Severe cyclones Tauktae (which made landfall in Gujarat) and Yaas (which made landfall in West Bengal) wreaked havoc on infrastructure, agriculture, and homes. One hundred ninety nine individuals died, 37 million people were impacted, and 320 billion (US$4.3 billion) in economic damages were incurred. A total of 0.24 million hectares of cropland were impacted, and around 0.45 million homes were destroyed. In these two states, 2.5 million people were evacuated to cyclone shelters and relief camps (Gujarat & West Bengal). These cyclones increased the financial burden on state governments during the COVID-19 epidemic.
What are the Problems?
In the Bay of Bengal and the Arabian Sea, five to six tropical cyclones occur each year, with two to three of them becoming severe. Cyclones caused significant damage to public and private assets between 1999 and 2020, resulting in losses rising from $2,990 million to $14,920 million in the absence of long-term mitigating efforts. According to a research published by the Asian Development Bank in 2014, India will lose 1.8 percent of its GDP yearly due to climate change by 2050. Increasing sea surface temperatures in the northern Indian Ocean have resulted in an increase in the frequency of catastrophic storms in coastal states, which account for 7% of all tropical cyclones worldwide. Between 1999 and 2020, India lost almost 2% of its GDP and 15% of its overall income. Cyclones have also raised governments’ budgetary burdens by requiring more investment to establish effective cyclone preparedness systems. After earthquakes (42 percent) and floods, cyclones are India’s third most deadly natural catastrophe (33 percent ). Cyclone-related deaths, on the other hand, have decreased from 10,378 in 1999 to 110 in 2020.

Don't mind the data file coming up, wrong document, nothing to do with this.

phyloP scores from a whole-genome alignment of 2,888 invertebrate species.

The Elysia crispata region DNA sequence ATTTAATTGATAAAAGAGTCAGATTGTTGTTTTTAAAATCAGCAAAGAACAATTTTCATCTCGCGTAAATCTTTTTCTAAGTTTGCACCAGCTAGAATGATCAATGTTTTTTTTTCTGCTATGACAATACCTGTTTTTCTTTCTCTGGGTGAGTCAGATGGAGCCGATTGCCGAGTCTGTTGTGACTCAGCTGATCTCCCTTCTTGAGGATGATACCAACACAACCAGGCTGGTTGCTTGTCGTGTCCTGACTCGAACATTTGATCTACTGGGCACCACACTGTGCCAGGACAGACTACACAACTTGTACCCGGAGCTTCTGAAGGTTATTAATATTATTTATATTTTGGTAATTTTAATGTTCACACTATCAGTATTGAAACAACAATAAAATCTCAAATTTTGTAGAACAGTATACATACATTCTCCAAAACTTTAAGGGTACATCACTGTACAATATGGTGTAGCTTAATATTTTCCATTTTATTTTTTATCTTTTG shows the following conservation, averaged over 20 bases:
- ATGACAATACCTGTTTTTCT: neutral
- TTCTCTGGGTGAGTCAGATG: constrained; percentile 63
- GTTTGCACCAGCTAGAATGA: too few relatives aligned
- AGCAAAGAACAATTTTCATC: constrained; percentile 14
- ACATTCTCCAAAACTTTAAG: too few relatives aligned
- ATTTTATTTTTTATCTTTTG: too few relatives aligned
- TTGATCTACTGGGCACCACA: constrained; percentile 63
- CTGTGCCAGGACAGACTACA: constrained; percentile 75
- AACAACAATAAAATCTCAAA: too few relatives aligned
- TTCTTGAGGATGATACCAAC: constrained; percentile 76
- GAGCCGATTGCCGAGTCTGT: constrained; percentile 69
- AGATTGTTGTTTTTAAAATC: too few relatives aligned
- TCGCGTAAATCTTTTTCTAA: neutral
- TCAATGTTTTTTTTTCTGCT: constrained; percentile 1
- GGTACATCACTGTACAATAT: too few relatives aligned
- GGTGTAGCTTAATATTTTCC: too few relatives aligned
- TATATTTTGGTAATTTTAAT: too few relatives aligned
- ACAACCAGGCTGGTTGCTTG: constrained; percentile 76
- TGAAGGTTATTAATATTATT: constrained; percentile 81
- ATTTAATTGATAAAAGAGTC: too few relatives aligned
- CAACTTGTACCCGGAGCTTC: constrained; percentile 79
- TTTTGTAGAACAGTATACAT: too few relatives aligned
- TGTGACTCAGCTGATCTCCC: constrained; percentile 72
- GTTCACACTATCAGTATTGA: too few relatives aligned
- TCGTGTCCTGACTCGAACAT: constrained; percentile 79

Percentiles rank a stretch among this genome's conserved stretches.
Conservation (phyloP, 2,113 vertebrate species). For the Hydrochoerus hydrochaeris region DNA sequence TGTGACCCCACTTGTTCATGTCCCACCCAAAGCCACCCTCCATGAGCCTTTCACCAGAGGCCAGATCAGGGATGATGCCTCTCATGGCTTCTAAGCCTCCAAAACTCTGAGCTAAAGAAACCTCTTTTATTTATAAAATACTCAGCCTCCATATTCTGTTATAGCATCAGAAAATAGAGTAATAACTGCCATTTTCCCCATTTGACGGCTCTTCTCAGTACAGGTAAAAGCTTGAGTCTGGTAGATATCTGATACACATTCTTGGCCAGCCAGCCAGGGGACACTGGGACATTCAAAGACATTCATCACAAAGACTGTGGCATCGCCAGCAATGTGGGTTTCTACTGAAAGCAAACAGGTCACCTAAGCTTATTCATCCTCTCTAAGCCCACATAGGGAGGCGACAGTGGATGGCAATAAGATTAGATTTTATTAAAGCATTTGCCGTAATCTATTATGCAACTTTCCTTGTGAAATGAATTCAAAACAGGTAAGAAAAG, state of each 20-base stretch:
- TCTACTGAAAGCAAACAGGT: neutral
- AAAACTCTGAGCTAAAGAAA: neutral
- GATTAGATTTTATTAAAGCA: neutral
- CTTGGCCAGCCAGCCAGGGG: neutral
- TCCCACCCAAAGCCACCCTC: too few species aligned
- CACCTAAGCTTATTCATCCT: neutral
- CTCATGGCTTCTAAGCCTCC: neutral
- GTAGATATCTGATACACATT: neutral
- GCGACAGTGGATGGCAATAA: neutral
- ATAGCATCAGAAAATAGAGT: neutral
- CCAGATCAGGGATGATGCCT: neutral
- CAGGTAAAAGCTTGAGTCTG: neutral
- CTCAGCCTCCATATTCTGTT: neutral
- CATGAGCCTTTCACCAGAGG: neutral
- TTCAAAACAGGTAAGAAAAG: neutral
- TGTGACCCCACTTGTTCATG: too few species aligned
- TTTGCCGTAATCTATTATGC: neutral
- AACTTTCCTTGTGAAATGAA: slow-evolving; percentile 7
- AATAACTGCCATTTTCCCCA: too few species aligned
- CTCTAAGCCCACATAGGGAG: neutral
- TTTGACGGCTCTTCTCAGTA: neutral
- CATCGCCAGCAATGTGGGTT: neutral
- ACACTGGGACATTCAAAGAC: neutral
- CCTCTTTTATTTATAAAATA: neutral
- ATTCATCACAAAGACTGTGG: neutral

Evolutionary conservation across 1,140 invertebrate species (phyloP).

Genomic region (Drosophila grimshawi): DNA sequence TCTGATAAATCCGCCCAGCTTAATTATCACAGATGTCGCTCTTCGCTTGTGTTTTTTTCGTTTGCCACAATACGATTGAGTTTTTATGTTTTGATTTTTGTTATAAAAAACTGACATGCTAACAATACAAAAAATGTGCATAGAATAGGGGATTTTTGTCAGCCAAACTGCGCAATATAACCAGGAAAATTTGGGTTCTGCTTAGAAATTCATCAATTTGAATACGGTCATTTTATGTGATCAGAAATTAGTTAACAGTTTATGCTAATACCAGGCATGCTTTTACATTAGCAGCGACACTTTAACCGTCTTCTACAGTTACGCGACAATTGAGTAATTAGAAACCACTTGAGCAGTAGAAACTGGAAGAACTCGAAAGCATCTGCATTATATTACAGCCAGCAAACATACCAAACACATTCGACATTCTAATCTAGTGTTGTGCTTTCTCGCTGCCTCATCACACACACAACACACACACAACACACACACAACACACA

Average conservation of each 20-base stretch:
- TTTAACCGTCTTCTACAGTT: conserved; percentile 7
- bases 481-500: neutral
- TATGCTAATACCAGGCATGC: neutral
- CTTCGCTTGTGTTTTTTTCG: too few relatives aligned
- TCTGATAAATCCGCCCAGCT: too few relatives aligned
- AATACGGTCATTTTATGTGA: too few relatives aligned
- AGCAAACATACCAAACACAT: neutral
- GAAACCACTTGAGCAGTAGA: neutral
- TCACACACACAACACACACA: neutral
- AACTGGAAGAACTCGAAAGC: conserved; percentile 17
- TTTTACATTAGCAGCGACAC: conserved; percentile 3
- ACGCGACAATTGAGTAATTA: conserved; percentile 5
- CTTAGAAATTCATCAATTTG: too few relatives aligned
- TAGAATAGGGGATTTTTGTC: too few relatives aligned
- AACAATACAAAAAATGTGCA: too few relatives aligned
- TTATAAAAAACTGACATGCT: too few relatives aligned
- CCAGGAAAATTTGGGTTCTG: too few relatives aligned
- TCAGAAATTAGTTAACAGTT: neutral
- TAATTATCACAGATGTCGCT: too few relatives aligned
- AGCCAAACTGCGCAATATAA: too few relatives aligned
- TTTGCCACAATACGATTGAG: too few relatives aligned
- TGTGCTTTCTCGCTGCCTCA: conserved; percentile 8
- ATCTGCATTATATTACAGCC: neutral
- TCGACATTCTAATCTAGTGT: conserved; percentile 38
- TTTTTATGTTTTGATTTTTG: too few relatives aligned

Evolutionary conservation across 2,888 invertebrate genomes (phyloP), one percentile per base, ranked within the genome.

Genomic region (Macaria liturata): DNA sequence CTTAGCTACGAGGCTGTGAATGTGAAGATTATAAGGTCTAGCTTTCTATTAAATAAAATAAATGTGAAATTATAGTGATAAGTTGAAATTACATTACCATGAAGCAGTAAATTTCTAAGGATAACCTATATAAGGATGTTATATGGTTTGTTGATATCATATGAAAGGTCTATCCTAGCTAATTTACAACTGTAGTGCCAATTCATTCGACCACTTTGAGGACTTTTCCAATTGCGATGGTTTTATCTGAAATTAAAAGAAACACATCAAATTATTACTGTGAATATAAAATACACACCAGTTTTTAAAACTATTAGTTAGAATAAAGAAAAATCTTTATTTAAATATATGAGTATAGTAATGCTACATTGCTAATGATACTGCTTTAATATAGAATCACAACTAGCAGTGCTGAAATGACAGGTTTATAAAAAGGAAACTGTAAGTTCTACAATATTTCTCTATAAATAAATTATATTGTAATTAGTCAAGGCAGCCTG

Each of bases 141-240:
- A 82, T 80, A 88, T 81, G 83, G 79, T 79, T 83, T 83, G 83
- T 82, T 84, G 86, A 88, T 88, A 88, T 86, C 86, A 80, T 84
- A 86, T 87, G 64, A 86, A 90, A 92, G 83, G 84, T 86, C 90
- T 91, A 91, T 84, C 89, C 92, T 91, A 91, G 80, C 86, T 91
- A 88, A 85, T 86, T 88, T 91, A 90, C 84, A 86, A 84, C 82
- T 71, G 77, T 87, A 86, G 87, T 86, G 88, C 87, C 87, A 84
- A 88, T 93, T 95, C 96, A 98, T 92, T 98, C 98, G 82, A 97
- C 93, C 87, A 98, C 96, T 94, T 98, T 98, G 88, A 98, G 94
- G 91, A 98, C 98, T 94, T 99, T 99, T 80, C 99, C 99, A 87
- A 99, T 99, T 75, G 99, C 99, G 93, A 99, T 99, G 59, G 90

Odisha’s Cyclone Management Model
Following the 1999 super cyclone, the Odisha government implemented a number of cyclone mitigation measures, including Putting in place a catastrophe warning system in coastal areas, In cyclone-prone areas, evacuation shelters are being built. The Odisha State Disaster Management Authority was established (OSDMA). Meetings with the cabinet on a regular basis to discuss catastrophe preparation. The Odisha Disaster Rapid Action Force is being built (ODRAF). Odisha’s disaster management approach, while effective, falls short of mitigating the economic losses caused by cyclones. As a result, the Indian government should take a few steps to reduce catastrophe damage and casualties. The cyclone warning system must be improved, and catastrophe preparedness procedures must be revamped. To reduce the impact of cyclones, the government must expand the area covered by shelterbelt plantings and assist in the regeneration of mangroves in coastal areas. To minimise waterlogging in low-lying areas, cyclone-resistant infrastructure such as storm surge-resistant embankments, canals, and improved river connection is being built. It’s critical to build disaster-resistant electricity infrastructure in coastal areas, provide concrete dwellings to poor and vulnerable families, and launch large community awareness programmes. Finally, effective cooperation between the Center and the affected States is critical for developing disaster mitigation plans as a group.